You'll need more effective moderation because most people, unlike programmers, don't argue fairly, and you'll need a business model to make that profitable. But that's a model the big media companies don't have, it's one they're not interested in, and that's their Achilles Heel. Make moderation pay for the moderators, not just the media moguls, and you'll beat them at their own game.
I have begun my adventure at Voxcap.Com, discussing how next year's elections might impact the future of the Internet. I had two features in a recent special section of the Chicago Tribune as well.
I write daily for ClickZ, and appear on TechEdge Radio. I write monthly columns for NetMarketing, Boardwatch, and Intellectual Capital. Once every other month I'm in CLEC Magazine. The lead item here is also the Monday e-commerce column of Andover.News. You can still buy my book . Subscription instructions are at the bottom of each issue.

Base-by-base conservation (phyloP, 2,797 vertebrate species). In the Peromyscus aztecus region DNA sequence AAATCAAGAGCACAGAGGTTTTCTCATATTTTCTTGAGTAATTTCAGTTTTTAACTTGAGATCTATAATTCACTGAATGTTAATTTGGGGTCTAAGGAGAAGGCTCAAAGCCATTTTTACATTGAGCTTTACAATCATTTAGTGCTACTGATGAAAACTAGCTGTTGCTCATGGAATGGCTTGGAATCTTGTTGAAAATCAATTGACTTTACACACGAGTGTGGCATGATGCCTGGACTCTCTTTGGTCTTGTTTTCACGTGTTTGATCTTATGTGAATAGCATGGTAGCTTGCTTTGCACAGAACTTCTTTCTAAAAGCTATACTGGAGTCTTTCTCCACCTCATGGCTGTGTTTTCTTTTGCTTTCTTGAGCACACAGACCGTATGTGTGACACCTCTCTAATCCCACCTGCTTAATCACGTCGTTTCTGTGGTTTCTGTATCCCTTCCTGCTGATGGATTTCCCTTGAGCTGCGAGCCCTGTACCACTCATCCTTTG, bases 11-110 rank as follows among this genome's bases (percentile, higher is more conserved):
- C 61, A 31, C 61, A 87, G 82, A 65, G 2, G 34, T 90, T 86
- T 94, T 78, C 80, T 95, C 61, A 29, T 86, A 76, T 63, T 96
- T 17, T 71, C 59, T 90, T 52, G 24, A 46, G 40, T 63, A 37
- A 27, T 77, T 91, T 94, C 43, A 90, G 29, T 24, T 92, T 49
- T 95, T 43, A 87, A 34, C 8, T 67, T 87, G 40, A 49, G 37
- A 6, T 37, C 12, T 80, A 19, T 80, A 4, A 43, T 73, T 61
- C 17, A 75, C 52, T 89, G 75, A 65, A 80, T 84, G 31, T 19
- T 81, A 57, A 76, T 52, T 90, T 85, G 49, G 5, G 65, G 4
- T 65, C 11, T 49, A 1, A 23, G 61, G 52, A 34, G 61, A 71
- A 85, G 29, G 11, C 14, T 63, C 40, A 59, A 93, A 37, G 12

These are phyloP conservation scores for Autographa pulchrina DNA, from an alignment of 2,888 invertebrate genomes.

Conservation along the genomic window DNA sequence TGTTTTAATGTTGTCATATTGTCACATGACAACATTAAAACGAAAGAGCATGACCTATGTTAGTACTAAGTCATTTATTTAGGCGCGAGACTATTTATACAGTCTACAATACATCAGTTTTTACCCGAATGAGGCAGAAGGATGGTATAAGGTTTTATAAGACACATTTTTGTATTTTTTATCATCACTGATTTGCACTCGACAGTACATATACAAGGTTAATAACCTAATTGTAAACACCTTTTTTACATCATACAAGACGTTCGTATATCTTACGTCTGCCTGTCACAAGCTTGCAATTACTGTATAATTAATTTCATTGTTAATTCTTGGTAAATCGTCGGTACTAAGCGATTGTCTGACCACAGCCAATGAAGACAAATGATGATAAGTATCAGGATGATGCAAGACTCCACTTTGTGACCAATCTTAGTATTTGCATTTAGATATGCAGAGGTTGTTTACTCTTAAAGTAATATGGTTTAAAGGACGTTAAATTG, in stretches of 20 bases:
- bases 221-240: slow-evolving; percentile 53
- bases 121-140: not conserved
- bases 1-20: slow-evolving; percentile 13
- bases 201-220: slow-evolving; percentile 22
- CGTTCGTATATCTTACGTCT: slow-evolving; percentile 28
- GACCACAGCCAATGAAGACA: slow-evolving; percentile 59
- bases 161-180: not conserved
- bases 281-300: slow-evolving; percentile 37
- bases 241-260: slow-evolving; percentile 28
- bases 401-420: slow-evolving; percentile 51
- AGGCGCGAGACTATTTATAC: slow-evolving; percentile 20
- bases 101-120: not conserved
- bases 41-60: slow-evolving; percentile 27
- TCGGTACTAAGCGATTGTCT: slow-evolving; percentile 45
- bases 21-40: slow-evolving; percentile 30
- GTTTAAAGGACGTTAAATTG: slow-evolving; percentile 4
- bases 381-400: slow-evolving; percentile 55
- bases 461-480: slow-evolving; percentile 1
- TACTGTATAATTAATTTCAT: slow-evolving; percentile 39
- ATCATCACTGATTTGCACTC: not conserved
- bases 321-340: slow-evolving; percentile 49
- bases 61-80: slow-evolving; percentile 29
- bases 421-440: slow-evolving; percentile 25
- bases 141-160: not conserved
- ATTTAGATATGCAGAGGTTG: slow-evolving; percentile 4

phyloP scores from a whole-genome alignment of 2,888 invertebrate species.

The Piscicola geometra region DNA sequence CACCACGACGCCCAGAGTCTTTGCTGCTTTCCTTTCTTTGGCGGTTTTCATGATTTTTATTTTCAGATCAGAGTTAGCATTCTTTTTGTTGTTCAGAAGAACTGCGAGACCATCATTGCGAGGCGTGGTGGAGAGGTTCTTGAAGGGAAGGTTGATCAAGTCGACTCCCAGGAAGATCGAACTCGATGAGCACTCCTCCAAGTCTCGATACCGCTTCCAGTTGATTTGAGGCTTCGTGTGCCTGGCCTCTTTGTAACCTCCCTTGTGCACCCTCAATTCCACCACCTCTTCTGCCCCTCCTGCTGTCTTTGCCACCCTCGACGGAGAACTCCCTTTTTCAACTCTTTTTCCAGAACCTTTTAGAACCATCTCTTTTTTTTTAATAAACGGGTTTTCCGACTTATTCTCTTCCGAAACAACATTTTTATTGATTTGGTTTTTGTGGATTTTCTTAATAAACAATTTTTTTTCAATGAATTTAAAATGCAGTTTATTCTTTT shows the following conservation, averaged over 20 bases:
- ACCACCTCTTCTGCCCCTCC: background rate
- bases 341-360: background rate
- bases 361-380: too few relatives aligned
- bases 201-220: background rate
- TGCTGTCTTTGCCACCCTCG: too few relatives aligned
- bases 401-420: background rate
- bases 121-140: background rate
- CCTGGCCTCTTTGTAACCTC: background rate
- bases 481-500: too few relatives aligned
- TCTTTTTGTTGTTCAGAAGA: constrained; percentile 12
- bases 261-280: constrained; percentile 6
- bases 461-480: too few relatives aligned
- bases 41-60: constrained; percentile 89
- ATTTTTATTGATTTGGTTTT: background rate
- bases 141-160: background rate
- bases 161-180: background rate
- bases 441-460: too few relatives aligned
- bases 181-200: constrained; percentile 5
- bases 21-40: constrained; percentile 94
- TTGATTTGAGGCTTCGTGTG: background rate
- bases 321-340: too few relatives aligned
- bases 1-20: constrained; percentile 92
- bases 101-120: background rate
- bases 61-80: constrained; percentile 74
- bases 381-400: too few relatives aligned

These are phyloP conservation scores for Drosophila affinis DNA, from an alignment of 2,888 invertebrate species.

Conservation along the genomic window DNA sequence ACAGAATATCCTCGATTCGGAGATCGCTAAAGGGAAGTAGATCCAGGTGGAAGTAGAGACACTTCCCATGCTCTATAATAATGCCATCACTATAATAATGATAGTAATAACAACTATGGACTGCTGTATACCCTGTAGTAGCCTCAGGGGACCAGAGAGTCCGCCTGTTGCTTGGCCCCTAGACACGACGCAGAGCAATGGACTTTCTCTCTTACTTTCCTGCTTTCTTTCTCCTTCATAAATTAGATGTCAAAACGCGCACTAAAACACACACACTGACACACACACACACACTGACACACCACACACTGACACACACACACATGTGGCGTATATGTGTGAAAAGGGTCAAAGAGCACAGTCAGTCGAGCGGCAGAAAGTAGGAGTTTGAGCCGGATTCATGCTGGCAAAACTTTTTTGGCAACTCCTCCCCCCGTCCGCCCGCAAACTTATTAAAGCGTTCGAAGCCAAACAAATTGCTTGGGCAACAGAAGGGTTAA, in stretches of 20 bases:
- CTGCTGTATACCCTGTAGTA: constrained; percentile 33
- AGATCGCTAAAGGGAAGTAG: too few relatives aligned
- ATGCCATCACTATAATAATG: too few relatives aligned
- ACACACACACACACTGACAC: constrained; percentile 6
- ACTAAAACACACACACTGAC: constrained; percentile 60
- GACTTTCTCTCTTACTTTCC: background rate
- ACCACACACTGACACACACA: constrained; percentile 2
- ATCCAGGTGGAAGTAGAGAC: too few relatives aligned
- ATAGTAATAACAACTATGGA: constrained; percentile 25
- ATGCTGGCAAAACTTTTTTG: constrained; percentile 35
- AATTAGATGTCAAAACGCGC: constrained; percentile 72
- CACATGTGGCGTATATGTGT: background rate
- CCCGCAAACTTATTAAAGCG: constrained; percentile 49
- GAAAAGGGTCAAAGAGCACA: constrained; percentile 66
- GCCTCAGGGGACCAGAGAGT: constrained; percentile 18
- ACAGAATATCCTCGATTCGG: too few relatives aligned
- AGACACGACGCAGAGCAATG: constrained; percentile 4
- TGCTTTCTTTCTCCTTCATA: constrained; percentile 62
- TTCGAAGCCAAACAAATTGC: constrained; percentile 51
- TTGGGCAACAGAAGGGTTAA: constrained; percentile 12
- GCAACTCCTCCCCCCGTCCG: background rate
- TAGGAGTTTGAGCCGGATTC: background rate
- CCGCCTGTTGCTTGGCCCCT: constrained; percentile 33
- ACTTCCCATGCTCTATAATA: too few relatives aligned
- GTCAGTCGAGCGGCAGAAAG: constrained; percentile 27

Remember that it's still journalism that keeps the Clues coming. Give me a call at 404-373-7634. (Yes, I do some commercial writing.) Now back to the show...
Takes on the News
The Clue Barry Diller Missed
The formula is E=I/2, or Internet values are worth half what we pay in the real world. It's been around for some time, but Barry Diller got it backwards, and that's why his acquisition of Lycos ran aground. Work the formula again, as Gerry Levin did, and you find that Ex2=I as well. By making the Internet outfit the acquirer (even if the real world outfit gets nearly half the deal) you double the value of your real world equity. Thus Time Warner, worth $84 billion a week earlier, is now worth $166 billion.